Reality is not black and white. The impact of an unwanted event is not
   zero or maximum damage. Fire in the datacentre is usually very local,
   because of a failing power supply. A datacentre burning down to the
   ground is not very common. The damage in any incident will most likely
   be in the range of tens of thousands of euro's, the maximum damage will
   be a number of millions. The fact that damage is probably a lot lower
   in most cases is completely ignored with this method.
   One may argue, for absolute values the traditional methods are not
   ideal, but at least it's one strategy to use when prioritizing risk.
   In traditional risk analysis risks are categorized in levels of impact
   (Negligible, minor, moderate, ...) and levels of likelihood
   (improbable, seldom, occasional, ...). A matrix is created where all
   the identified risks are plotted. Usually it is color-coded to
   categorize high impact and high probability (red), low impact and low
   probability (green) and everything in between (gradients). It's often
   called a heatmap.
   [54][HeatMap.png]
   Graph
   source: [55]https://www.sketchbubble.com/en/presentation-risk-heatmap.h
   tml
   Hubbard gives a few examples in his book. For this example, the
   category "seldom" is defined as >1%-25% and category "catastrophic" as
   >10 Million like in the heatmap example above. Let's assume we
   identified two risks:
   risk A: likelihood is 2%, impact in 10 Million
   risk B: likelihood is 20%, impact is 100 Million
   When we calculate the risk as likelihood x impact, risk B is 100 times
   risk A. They would however be plotted in the same cell of the matrix.
   In the same way you could end up with risks which are very similar but
   end up in different cells.
   A way to address the fact that there is variance in the impact of any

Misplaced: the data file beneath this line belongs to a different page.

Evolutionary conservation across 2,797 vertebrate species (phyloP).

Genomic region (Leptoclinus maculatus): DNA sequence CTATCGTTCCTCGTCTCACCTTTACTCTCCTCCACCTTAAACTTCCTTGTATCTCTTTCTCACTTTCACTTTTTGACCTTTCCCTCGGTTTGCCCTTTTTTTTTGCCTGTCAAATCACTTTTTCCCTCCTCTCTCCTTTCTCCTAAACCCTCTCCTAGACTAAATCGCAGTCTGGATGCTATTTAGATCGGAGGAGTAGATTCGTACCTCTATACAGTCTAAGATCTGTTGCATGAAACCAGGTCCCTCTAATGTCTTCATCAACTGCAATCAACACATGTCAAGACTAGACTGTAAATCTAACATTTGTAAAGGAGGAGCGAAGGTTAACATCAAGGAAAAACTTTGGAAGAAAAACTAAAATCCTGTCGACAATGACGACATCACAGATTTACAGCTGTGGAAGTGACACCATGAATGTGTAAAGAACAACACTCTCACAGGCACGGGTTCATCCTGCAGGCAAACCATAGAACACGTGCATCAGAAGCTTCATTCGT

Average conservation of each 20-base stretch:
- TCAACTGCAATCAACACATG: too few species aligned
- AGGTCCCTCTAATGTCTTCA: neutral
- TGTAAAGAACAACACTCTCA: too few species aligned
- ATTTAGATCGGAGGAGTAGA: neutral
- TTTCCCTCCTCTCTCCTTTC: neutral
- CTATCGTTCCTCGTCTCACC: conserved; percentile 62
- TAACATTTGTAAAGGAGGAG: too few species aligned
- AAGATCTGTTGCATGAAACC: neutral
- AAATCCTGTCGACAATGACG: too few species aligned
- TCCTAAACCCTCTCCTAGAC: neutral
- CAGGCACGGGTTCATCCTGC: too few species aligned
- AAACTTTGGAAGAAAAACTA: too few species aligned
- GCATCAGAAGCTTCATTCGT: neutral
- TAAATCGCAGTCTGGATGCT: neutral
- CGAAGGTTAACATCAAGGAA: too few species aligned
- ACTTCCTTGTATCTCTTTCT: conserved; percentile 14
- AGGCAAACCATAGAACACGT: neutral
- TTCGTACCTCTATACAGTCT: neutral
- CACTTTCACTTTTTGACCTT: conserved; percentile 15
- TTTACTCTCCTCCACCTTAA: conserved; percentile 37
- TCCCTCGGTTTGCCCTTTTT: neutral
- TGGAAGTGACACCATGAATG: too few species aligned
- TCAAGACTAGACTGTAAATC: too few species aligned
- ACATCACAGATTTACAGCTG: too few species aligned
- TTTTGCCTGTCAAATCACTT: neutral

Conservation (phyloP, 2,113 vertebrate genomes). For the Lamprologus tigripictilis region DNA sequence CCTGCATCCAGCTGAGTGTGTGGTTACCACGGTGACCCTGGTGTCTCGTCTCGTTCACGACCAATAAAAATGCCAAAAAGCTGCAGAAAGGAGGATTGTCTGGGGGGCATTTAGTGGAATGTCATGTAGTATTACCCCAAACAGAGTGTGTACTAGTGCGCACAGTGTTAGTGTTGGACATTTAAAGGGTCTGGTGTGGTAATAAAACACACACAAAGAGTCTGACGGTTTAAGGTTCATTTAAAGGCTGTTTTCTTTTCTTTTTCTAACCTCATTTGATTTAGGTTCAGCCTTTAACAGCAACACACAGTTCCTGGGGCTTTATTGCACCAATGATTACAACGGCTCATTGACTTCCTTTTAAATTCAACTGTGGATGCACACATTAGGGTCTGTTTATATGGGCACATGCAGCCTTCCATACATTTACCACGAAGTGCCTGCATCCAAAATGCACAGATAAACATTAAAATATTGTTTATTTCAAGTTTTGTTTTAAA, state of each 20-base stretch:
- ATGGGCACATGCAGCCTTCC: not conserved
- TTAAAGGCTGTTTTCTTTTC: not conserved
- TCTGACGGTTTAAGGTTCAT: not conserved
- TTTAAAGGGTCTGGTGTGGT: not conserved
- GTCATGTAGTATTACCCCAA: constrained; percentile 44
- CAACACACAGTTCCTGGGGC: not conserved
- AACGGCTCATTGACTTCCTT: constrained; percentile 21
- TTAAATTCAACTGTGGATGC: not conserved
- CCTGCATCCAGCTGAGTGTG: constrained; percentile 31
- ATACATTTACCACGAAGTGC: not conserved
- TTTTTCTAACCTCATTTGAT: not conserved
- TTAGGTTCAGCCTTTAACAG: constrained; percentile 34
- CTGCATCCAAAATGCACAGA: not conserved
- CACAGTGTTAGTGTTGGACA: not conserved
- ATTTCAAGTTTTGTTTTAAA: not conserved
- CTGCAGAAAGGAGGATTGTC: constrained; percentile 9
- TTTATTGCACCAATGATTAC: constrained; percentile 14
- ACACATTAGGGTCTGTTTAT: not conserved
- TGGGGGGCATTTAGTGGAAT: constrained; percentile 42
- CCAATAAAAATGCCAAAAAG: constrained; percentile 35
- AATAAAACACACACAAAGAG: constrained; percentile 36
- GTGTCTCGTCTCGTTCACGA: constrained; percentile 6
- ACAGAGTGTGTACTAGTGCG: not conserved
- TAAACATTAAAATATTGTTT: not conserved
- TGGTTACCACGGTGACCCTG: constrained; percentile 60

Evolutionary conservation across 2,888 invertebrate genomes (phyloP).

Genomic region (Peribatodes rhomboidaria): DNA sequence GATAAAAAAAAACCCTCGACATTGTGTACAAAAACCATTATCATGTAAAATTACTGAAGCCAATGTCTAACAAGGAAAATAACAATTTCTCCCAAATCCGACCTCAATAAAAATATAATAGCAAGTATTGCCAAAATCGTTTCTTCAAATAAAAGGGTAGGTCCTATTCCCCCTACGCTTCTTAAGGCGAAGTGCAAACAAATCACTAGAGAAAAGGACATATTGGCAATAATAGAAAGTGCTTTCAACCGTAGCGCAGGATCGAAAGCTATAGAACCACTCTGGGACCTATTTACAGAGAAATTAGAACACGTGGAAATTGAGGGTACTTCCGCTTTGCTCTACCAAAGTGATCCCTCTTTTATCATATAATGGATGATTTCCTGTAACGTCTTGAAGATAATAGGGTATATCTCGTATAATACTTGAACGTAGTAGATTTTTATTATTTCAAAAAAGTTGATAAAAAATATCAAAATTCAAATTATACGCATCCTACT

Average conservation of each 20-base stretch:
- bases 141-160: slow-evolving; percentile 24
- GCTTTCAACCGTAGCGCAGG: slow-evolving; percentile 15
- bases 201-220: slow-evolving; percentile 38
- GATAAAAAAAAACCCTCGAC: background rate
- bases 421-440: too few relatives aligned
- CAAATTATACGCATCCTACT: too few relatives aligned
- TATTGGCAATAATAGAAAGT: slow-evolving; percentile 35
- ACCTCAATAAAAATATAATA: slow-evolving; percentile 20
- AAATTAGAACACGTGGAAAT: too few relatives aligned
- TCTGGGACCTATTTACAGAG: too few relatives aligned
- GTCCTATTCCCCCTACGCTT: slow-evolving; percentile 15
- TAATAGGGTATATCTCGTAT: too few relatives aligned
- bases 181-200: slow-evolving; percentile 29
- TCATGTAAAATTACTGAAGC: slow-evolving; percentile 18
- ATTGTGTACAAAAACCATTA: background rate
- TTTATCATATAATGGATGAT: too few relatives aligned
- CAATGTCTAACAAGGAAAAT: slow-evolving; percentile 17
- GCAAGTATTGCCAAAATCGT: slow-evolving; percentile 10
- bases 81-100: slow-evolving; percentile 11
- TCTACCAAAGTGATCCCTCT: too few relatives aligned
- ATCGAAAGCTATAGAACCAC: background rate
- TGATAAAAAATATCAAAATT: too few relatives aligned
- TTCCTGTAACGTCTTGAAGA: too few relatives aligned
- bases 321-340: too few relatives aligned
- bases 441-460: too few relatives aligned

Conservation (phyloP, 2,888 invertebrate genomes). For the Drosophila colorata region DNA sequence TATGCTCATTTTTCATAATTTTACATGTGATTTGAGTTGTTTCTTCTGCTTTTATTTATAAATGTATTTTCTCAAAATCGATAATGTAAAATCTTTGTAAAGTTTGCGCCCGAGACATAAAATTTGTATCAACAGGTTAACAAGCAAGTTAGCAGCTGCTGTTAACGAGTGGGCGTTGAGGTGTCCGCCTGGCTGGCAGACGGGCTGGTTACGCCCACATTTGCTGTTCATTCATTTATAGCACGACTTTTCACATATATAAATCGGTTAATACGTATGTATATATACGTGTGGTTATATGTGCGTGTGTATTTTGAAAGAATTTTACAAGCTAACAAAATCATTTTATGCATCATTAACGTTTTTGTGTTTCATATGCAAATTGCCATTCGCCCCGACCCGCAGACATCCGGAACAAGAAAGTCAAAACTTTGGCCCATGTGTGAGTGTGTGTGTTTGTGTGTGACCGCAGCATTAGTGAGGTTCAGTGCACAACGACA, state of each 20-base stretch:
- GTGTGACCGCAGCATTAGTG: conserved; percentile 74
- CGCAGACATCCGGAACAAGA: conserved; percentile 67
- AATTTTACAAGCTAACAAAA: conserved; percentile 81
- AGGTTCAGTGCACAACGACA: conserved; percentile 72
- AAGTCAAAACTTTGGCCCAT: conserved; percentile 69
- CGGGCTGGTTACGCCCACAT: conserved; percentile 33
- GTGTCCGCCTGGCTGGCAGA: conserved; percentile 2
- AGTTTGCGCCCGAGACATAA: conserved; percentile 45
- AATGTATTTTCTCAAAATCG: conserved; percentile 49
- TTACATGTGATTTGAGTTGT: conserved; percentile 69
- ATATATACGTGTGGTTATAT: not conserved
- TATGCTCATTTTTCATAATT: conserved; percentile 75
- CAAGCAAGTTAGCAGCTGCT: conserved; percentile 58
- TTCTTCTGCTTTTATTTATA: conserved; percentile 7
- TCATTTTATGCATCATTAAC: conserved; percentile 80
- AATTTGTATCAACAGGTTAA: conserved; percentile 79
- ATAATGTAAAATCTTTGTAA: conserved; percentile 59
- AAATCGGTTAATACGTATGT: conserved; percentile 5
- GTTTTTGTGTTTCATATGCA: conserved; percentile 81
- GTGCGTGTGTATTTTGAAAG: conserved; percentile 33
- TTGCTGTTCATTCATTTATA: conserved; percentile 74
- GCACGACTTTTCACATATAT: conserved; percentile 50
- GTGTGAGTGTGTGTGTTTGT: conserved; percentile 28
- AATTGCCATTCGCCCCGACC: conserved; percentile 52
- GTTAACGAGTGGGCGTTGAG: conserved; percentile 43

event is to assume that the probability of any amount of damage will
   follow a normal distribution. A normal distribution is shown in the
   diagram below. The mean value will have the highest probability, very
   low and very high values will have a low probability, meaning that the
   bandwidth will vary. In the diagram below the blue line the mean value
   for blue, red and yellow lines is zero. The probability we are between
   -0.5 and 0.5 is much higher with the blue line than with the yellow
   line.

                [56][1280px-Normal_Distribution_PDF.svg.png]
                                    Graph
   source: [57]https://en.wikipedia.org/wiki/Normal_distribution#/media/Fi
                       le:Normal_Distribution_PDF.svg

   Applied to the stolen laptop example the risk can now be defined as:
   Risk = (2% chance per year a laptop is stolen) x
   (90% probability the impact is between 1000 and 25000 euro)
   A giant data leak may occur resulting in millions of damages when a
   single laptop is stolen, the probability however is very low (less than
   5%, probably lower).
   Note we now define the risk as a change or probability of damage
   instead of an absolute amount of money. In my opinion, this models the
   real world, where we can predict the course of the impact of events
   happening, but we cannot predict the impact of individual events.
   People who play the lottery will "win" about half of the money they pay
   for their tickets, but the chance of someone winning the jackpot is
   miniscule.
   [58]Read More

     [59]risk

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     * [64]Clean up!
       I recently visited the Risk and Resilience Festival at the
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     * [65]No, IT is not about data (alone)
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     * [66]We need Top Management awareness
       Awareness training in cybersecurity is often the equivalent of
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  84. javascript:void(0)
  85. http://www.vdhooven.nl/2019/
  86. javascript:void(0)
  87. http://www.vdhooven.nl/2019/11/
  88. javascript:void(0)
  89. http://www.vdhooven.nl/2019/07/
  90. javascript:void(0)
  91. http://www.vdhooven.nl/2019/03/
  92. http://www.vdhooven.nl/
  93. http://www.blogger.com/
  94. http://www.wpmultiverse.com/
  95. http://btemplates.com/author/new-blogger-themes/
  96. http://www.vdhooven.nl/#topnbt

   Hidden links:
  98. http://www.vdhooven.nl/2019/11/clean-up.html
  99. http://www.vdhooven.nl/2021/01/no-it-is-not-about-data-alone.html
 100. http://www.vdhooven.nl/2020/12/awareness-training-in-cybersecurity-is.html